Client-Focused Holistic Care

What is Midwifery? 

Midwifery is a field of healthcare that focuses on providing personalized care for birthing people with low-risk, healthy pregnancies. Throughout history, midwives have delivered babies and provided compassionate care to their clients. 


What Do Midwives Do? 

Midwives play a significant role during the childbearing years. They provide care from preconception, throughout pregnancy, during labor and birth, and postpartum care after birth. They are specialists in low-risk pregnancies (which most people have) and low-intervention births.

These health professionals guide families and communities throughout the perinatal and postpartum period, using their training and knowledge to answer questions, provide comprehensive care, and champion birthing people and their support systems throughout far more than just the actual birth. 

Midwives complete intensive training in clinical settings and through coursework to earn their credentials. This prepares them to provide safe and evidence-based care and help families make informed decisions about their care in different health settings.

A black and white photo of a group of people looking at a baby.

Midwife vs OBGYN vs Doula: What’s the Difference? 

The differences between healthcare professionals in the reproductive sphere can be hard to see, so we’ve broken down the main responsibilities of each role.


A group of women sitting on the floor and talking to each other.
  • Provide physical, emotional, and informational support throughout the pregnancy, birth, and postpartum experience 
  • Don’t deliver babies or provide medical care


A pregnant woman is holding a device while sitting on a bed.
  • Manage low-risk pregnancies
  • Deliver babies in hospitals, birth centers, and homes
  • Offer alternative deliveries like water births
  • Work with clients to create a care plan for when issues arise 


  • Manage high-risk pregnancies and known medical issues
  • Deliver babies in a hospital 
  • Perform surgical interventions such as C-sections

How Do You Become a Midwife? 

Becoming a midwife requires intense educational and experiential preparation, learning, and commitment to improving reproductive and sexual healthcare. Midwives must complete coursework for their programs and also participate in clinical rotations where they interact with real clients and come to understand what their day-to-day responsibilities will look like in this role. Individuals can become Certified Professional Midwives (CPM), Certified Midwives (CM) or Certified Nurse Midwives (CNM).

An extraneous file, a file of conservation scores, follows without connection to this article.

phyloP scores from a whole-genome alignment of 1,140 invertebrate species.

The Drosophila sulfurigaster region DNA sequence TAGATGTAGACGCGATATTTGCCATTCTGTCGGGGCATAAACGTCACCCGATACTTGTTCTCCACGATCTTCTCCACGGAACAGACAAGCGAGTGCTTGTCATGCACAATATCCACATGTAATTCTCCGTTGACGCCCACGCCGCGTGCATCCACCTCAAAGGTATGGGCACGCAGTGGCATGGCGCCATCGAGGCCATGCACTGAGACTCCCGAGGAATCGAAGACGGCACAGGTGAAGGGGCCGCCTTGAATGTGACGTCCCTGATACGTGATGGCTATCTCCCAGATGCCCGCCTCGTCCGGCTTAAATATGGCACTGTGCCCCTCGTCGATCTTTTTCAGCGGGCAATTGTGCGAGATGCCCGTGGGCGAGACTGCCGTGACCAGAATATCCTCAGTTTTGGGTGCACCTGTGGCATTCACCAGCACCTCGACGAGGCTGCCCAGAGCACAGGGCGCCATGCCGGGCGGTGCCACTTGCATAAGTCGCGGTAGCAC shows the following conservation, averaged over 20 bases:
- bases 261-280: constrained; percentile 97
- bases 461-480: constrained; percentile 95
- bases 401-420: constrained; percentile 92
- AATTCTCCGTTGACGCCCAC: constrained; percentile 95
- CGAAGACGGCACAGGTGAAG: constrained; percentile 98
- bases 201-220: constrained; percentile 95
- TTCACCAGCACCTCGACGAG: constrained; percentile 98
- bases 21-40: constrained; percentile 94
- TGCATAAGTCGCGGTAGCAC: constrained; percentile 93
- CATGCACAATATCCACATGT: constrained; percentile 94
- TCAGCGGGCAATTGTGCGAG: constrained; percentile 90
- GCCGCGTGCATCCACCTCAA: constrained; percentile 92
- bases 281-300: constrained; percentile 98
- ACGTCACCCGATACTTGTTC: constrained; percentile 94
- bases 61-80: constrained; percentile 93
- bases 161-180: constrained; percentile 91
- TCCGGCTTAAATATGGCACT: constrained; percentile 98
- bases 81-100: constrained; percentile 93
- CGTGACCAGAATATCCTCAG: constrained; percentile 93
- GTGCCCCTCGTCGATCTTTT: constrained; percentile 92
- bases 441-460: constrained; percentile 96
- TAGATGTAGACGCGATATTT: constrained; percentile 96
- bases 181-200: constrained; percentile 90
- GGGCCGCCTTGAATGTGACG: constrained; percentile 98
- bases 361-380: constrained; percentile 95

Becoming a Certified Professional Midwife (CPM) requires all the above steps and passing the North American Registry of Midwives (NARM) exam to receive the CPM credential. The exam tests a midwife’s knowledge and skills across all aspects of midwifery care. 

CPMs must re-certify every three years by verifying continuing education and participating in quality improvement activities. Pursuing a certification in midwifery requires demonstrating competence in providing safe, knowledgeable care to birthing people before, during, and after pregnancy and childbirth. CPMs can only apply for a license in certain states, but CNMs can practice in all 50 states. 

What Are the Advantages of Becoming a Midwife?

There are many professional and personal advantages to becoming a midwife. First, midwives are involved in direct client care, helping build trusting relationships throughout the prenatal period. 

Midwives are also invited into sacred spaces with their clients, from the joys of learning they’re expecting to the emotional difficulties and milestones that can arise in pregnancy, childbirth and beyond the childbearing years. Through this close, trusting relationship, midwives can provide a holistically positive birthing experience, offering a better model of care that produces improved outcomes for families. 

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